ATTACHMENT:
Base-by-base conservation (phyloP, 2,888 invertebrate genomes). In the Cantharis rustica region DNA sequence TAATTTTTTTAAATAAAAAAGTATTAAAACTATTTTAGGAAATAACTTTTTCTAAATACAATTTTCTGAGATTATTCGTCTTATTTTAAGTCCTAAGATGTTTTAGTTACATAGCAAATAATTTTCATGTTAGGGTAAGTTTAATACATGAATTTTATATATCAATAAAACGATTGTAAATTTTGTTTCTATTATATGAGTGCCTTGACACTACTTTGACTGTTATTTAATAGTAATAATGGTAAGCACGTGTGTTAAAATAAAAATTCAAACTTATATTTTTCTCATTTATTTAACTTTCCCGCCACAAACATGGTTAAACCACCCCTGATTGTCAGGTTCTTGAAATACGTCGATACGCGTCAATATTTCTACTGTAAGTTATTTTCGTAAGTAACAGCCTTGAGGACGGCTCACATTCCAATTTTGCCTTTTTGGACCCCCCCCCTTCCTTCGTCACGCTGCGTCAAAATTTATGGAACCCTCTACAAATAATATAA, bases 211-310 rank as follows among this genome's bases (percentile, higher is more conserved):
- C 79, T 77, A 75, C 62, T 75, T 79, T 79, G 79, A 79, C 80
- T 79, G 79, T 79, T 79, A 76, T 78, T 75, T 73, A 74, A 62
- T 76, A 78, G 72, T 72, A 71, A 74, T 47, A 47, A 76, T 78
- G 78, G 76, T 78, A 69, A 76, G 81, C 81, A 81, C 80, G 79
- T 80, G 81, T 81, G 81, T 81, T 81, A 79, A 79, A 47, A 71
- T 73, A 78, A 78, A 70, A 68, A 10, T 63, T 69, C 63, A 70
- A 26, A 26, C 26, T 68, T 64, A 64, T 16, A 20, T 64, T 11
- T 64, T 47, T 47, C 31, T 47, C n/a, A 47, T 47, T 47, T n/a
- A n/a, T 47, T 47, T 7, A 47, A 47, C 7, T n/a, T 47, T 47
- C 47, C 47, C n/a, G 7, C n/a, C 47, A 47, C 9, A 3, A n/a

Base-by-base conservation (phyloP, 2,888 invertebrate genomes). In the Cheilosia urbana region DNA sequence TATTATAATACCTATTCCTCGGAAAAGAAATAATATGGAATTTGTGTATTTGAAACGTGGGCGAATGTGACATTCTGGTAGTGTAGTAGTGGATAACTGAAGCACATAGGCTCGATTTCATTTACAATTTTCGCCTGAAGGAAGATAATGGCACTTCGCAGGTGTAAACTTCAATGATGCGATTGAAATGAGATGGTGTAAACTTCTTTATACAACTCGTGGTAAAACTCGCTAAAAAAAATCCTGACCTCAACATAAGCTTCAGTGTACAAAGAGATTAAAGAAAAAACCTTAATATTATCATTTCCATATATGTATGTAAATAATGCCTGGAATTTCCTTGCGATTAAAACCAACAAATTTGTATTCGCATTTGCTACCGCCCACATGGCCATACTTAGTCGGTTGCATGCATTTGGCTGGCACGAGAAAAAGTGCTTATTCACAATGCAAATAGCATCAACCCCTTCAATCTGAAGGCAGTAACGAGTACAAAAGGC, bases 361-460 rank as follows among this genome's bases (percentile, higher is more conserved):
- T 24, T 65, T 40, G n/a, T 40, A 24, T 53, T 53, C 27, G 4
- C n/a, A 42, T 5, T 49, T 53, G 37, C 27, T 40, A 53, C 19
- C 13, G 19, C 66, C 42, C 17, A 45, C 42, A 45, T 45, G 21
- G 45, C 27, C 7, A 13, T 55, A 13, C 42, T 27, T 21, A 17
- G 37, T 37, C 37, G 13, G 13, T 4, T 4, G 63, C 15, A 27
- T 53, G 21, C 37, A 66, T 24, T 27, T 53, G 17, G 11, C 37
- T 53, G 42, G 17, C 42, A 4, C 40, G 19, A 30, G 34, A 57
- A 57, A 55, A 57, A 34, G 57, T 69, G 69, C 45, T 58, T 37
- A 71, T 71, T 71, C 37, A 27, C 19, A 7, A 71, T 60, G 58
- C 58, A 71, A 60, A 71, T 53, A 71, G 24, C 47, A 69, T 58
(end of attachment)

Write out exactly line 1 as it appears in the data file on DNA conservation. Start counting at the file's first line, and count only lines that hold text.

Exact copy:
Base-by-base conservation (phyloP, 2,888 invertebrate genomes). In the Cantharis rustica region DNA sequence TAATTTTTTTAAATAAAAAAGTATTAAAACTATTTTAGGAAATAACTTTTTCTAAATACAATTTTCTGAGATTATTCGTCTTATTTTAAGTCCTAAGATGTTTTAGTTACATAGCAAATAATTTTCATGTTAGGGTAAGTTTAATACATGAATTTTATATATCAATAAAACGATTGTAAATTTTGTTTCTATTATATGAGTGCCTTGACACTACTTTGACTGTTATTTAATAGTAATAATGGTAAGCACGTGTGTTAAAATAAAAATTCAAACTTATATTTTTCTCATTTATTTAACTTTCCCGCCACAAACATGGTTAAACCACCCCTGATTGTCAGGTTCTTGAAATACGTCGATACGCGTCAATATTTCTACTGTAAGTTATTTTCGTAAGTAACAGCCTTGAGGACGGCTCACATTCCAATTTTGCCTTTTTGGACCCCCCCCCTTCCTTCGTCACGCTGCGTCAAAATTTATGGAACCCTCTACAAATAATATAA, bases 211-310 rank as follows among this genome's bases (percentile, higher is more conserved):